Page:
Finally, I decided that maybe it wasn’t me. Her divorce was likely absorbing so much of her energy. I didn’t want to give up on our friendship. After all, she was one of the women I’d met through a Meetup when I’d first moved to the area — so we had been friends for more than ten years.
Every few months, I’d send her a text. Usually a photo of both of us from “on this day” in years prior. I’d say something like, “This popped up, made me think of you. Hope you are well.” No reply.
Then one day… she responded. She said, “You reaching out means a lot. I’m not ready to talk, but knowing I have you in my corner is everything.”
It had seemed like our friendship was over. Certainly the length of time that had passed would leave most people to believe that we had “drifted apart.” But I kept trying. I thought that our friendship was worth the effort.
In 2021, I left a job I’d been at for 15 years. Along with that change, I left some people — some that I’d known for the same amount of time. I embarked on an entirely new career journey and, while scary at first, it was clear to me that I’d made the right decision.
I kept in touch with a few of my former colleagues. Then, out of the blue, I was harassed by one, via text. It wasn’t altogether surprising behavior, since I’d seen his wrath toward other employees before, but it had never been directed at me while I was at the company. But, I was no longer beholden to the decorum of a work environment. I sent a scathing reply and then blocked him.
I texted a former colleague to let her know what I had done. At a small company, I knew she’d find out anyway. She never replied.
I was beyond shocked. First, that she would give up on our long, long friendship over a single incident. And second, because I wasn’t sure why. Did she disagree with how I’d handled the situation? Was she angry that I’d left — that I now had the freedom to speak my mind, when she couldn’t? Dozens of different scenarios played through my mind, none surfacing as the obvious answer.
A few months later, her dad passed away. I sent flowers and a card to her house. I debated sending a text to let her know that I was sorry but then hesitated. Unlike my friend going through a divorce, I didn’t have a good explanation for the fracture in this relationship. I didn’t want to force myself on her — especially while she was grieving. I thought to myself, “If she wants to reach out to me, she will. I opened the door by sending flowers.”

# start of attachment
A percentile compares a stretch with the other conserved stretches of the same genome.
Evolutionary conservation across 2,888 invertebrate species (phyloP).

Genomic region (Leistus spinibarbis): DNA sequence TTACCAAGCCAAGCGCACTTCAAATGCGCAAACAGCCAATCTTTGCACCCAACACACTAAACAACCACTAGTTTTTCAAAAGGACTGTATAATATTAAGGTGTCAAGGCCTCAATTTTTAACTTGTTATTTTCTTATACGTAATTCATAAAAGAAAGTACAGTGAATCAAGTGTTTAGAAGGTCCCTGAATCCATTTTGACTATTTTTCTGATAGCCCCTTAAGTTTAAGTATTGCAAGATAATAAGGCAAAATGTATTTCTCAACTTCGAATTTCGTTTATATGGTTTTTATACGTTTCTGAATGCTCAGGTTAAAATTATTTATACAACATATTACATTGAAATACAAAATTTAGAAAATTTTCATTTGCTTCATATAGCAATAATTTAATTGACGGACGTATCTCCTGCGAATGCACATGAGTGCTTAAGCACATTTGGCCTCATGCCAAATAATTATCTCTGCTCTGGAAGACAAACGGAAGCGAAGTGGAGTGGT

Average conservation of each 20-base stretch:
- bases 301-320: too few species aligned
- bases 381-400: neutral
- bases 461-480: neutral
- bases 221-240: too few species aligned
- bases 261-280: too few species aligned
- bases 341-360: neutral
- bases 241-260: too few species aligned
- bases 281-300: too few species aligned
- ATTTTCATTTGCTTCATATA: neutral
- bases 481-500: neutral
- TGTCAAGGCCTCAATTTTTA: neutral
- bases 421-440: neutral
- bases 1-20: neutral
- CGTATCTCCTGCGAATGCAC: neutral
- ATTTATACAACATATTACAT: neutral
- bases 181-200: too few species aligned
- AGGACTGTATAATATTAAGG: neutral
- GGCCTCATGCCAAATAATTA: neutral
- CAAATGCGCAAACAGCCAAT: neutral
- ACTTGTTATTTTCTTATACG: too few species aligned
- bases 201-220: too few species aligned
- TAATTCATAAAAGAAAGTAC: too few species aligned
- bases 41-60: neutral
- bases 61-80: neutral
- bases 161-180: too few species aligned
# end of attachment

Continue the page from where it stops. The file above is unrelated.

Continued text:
A generic thank-you card arrived in the mail a few weeks later. Nothing else.
At that point, I gave up. There are still times when I wonder what happened. And there are still times when I read something on the news or something happens with one of my kids, and I wonder what she’d have to say.
Recently, another friend inquired if I’d ever reconciled with this former colleague. I told her that I hadn’t. And it’s a hole, because after leaving that job, I’m doing so many different things now — things that make me so happy. I would have loved to share them with her. But I am mindful that talking about all of the changes I’ve made would have emphasized that I’d moved on from a work situation that I consider toxic. And she was still there.
The friend who inquired said, “Maybe this former friend doesn’t fit into your new life.”
It was sad to think of it that way.
I read an article in The Atlantic by Jennifer Senior entitled “It’s Your Friends Who Break Your Heart.” In it, she writes,
It’s the friendships with more deliberate endings that torment. At best, those dead friendships merely hurt; at worst, they feel like personal failures.
As I’ve reflected on the friendships that have ended in my life — many more than I’ve written about here — there is an entire matrix of understanding, acceptance, confusion, and hurt. I understand why my childhood friend decided to end our friendship; the reason was clear. I accepted that some friendships fade as the result of life circumstances.
It’s those that fall into the “confusion plus hurt” category that continue to sting.
Mary Schmich wrote a commencement address for the class of 1997 that appeared in the Chicago Tribune (later turned into the song “Everybody’s Free to Wear Sunscreen” released by Baz Luhrmann). In it, Schmich says:
Understand that friends come and go, but with a precious few you should hold on. Work hard to bridge the gaps in geography and lifestyle, because the older you get, the more you need the people who knew you when you were young.
Knowing when to work hard and when to let go — that’s the difficult part.